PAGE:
Small sets of interacting proteins suggest functional linkage mechanisms via Bayesian analogical reasoning.

Airoldi EM, Heller KA, Silva R - Bioinformatics (2011)

Example with words.
© Copyright Policy - creative-commons
Related In: Results  -  Collection

License
Show All Figures
getmorefigures.php?uid=PMC3117334&req=5

Figure 1: Example with words.
Mentions: As an intuitive illustration, consider university admission exams, like the American Scholastic Assessment Test (SAT) and Graduate Record Exam (GRE). These exams used to include a section on analogical reasoning. A prototypical analogical reasoning question is shown in Figure 1. The examinee has to answer which of the 5 pairs best matches the relation implicit in DOCTOR:HOSPITAL. Although all candidate pairs interact in some way, pair professor:college seems to best capture the notion of (object, place of work) implicit in the relation between doctor and hospital.Fig. 1.

Bottom Line: Our approach is scalable and can be applied to large databases with minimal computational overhead.Our results suggest that analogical reasoning within a Bayesian ranking problem is a promising new approach for real-time biological discovery.Java code is available at: www.gatsby.ucl.ac.uk/~rbas. airoldi@fas.harvard.edu; kheller@mit.edu; ricardo@stats.ucl.ac.uk.

View Article: PubMed Central - PubMed

Affiliation: Department of Statistics and FAS Center for Systems Biology, Harvard University, Cambridge, MA 02138, USA. airoldi@fas.harvard.edu

ABSTRACT

Motivation: Proteins and protein complexes coordinate their activity to execute cellular functions. In a number of experimental settings, including synthetic genetic arrays, genetic perturbations and RNAi screens, scientists identify a small set of protein interactions of interest. A working hypothesis is often that these interactions are the observable phenotypes of some functional process, which is not directly observable. Confirmatory analysis requires finding other pairs of proteins whose interaction may be additional phenotypical evidence about the same functional process. Extant methods for finding additional protein interactions rely heavily on the information in the newly identified set of interactions. For instance, these methods leverage the attributes of the individual proteins directly, in a supervised setting, in order to find relevant protein pairs. A small set of protein interactions provides a small sample to train parameters of prediction methods, thus leading to low confidence.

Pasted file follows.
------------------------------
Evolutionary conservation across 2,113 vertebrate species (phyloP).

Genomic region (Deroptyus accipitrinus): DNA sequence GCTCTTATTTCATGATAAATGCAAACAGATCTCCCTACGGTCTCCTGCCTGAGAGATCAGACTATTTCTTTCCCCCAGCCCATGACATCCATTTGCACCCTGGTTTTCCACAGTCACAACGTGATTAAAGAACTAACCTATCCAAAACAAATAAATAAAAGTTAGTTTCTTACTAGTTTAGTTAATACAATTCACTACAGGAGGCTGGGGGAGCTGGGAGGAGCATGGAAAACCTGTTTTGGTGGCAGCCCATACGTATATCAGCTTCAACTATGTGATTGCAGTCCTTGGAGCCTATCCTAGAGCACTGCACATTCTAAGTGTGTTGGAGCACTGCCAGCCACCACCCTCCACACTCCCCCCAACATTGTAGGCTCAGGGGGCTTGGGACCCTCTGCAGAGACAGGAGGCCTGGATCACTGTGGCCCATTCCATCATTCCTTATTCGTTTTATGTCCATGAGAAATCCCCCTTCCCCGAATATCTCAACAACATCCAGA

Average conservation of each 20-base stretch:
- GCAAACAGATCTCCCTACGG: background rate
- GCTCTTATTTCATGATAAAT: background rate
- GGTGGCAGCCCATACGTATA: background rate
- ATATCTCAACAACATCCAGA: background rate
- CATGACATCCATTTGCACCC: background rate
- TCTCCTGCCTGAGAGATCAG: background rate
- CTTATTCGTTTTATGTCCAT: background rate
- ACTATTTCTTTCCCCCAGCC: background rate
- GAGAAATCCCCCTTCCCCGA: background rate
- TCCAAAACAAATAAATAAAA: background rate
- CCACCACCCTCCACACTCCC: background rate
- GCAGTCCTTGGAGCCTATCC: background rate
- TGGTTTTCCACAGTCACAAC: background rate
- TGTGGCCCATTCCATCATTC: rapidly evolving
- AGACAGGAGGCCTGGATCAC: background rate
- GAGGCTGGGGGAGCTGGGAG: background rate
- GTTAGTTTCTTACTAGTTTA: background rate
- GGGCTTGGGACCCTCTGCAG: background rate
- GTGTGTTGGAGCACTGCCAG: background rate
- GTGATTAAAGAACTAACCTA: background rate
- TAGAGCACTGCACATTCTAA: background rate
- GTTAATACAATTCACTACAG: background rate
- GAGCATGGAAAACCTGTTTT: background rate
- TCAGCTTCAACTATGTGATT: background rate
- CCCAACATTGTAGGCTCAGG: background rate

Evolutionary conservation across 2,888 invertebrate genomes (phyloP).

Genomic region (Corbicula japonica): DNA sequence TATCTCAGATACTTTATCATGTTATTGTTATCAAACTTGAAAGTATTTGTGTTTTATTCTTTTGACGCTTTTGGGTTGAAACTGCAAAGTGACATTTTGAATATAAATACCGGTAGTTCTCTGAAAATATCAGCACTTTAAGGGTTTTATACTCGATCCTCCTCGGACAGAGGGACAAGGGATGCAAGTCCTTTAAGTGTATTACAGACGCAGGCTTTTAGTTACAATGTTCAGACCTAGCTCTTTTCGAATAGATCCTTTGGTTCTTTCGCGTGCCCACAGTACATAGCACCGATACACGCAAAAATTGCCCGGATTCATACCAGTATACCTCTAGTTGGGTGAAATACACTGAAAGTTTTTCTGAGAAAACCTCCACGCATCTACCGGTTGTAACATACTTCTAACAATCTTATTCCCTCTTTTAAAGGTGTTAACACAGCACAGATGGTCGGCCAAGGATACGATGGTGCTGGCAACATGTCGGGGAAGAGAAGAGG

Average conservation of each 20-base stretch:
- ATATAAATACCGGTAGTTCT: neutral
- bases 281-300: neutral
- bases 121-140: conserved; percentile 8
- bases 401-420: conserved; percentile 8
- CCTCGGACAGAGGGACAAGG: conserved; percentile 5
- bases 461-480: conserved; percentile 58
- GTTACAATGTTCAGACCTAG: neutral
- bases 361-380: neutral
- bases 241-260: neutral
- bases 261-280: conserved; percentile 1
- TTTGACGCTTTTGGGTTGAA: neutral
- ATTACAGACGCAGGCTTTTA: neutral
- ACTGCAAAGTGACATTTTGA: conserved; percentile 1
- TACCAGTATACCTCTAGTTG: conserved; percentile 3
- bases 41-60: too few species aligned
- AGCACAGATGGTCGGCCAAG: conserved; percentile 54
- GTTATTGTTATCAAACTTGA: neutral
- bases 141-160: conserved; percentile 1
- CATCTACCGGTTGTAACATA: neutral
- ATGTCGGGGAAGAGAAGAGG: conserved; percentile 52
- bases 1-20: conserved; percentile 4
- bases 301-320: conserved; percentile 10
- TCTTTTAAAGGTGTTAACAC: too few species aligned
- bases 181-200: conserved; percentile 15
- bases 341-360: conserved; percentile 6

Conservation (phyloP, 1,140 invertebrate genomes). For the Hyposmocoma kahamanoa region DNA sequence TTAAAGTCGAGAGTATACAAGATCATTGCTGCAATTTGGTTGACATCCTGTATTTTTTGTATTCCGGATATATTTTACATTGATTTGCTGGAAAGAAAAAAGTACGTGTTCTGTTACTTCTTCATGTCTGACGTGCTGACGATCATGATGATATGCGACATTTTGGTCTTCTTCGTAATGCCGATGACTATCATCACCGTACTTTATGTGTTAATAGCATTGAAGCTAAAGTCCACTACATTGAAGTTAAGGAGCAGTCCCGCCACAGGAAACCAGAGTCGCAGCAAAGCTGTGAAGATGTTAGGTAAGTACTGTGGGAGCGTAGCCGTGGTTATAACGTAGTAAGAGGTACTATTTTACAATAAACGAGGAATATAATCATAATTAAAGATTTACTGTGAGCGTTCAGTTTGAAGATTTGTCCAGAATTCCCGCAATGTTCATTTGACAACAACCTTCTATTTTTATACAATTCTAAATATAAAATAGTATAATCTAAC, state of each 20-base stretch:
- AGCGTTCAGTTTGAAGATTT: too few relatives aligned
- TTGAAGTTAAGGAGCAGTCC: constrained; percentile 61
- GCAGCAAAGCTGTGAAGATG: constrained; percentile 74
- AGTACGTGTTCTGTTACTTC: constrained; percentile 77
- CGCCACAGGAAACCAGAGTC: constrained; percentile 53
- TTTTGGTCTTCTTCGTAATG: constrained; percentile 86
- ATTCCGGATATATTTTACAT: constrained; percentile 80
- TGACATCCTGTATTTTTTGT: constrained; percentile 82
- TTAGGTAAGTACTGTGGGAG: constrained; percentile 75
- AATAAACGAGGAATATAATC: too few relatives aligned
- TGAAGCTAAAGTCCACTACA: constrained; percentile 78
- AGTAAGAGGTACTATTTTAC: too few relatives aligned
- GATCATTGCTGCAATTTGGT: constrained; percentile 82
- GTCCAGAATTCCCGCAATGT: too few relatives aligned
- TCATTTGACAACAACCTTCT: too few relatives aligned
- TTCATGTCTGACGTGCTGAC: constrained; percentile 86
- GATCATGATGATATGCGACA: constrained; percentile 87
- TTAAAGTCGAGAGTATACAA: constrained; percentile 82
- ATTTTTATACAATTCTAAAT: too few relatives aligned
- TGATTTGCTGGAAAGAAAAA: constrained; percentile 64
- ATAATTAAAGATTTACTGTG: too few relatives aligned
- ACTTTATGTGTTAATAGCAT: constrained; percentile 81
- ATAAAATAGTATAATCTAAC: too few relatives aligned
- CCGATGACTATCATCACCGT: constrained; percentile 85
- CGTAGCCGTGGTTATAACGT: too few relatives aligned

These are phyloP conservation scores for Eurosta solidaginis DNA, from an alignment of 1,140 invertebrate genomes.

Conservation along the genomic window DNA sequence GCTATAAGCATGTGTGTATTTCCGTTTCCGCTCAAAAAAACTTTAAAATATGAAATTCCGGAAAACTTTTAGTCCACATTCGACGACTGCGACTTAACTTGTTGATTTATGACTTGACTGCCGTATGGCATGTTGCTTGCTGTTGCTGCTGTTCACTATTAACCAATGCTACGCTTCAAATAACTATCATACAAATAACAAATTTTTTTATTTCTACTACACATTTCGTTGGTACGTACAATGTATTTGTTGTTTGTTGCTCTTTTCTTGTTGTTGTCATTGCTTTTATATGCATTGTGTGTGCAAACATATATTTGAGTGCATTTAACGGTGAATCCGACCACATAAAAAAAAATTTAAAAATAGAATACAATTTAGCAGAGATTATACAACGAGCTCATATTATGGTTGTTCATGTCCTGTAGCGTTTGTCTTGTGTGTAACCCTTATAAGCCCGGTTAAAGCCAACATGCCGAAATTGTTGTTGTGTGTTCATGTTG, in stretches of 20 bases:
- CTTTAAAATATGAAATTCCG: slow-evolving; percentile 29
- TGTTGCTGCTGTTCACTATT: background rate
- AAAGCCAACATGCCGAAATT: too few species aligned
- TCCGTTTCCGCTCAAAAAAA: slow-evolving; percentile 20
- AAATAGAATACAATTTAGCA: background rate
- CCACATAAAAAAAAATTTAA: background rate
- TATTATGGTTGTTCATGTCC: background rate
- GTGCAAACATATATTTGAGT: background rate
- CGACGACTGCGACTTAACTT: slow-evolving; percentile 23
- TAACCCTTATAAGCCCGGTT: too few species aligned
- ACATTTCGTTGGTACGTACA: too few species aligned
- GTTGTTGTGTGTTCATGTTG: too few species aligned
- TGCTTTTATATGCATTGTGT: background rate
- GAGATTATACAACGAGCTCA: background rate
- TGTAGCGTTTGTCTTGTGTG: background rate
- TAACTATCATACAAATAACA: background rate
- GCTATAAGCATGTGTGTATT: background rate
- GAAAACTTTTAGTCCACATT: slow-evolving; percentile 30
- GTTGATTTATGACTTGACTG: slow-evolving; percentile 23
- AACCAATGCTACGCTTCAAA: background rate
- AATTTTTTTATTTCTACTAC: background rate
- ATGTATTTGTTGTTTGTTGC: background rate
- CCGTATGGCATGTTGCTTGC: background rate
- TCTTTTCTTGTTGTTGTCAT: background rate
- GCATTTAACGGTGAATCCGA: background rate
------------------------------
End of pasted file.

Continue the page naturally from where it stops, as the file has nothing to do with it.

Results: We develop RBSets, a computational approach to ranking protein interactions rooted in analogical reasoning; that is, the ability to learn and generalize relations between objects. Our approach is tailored to situations where the training set of protein interactions is small, and leverages the attributes of the individual proteins indirectly, in a Bayesian ranking setting that is perhaps closest to propensity scoring in mathematical psychology. We find that RBSets leads to good performance in identifying additional interactions starting from a small evidence set of interacting proteins, for which an underlying biological logic in terms of functional processes and signaling pathways can be established with some confidence. Our approach is scalable and can be applied to large databases with minimal computational overhead. Our results suggest that analogical reasoning within a Bayesian ranking problem is a promising new approach for real-time biological discovery.

Availability: Java code is available at: www.gatsby.ucl.ac.uk/~rbas.

Contact: airoldi@fas.harvard.edu; kheller@mit.edu; ricardo@stats.ucl.ac.uk.

Show MeSH
Related in: MedlinePlus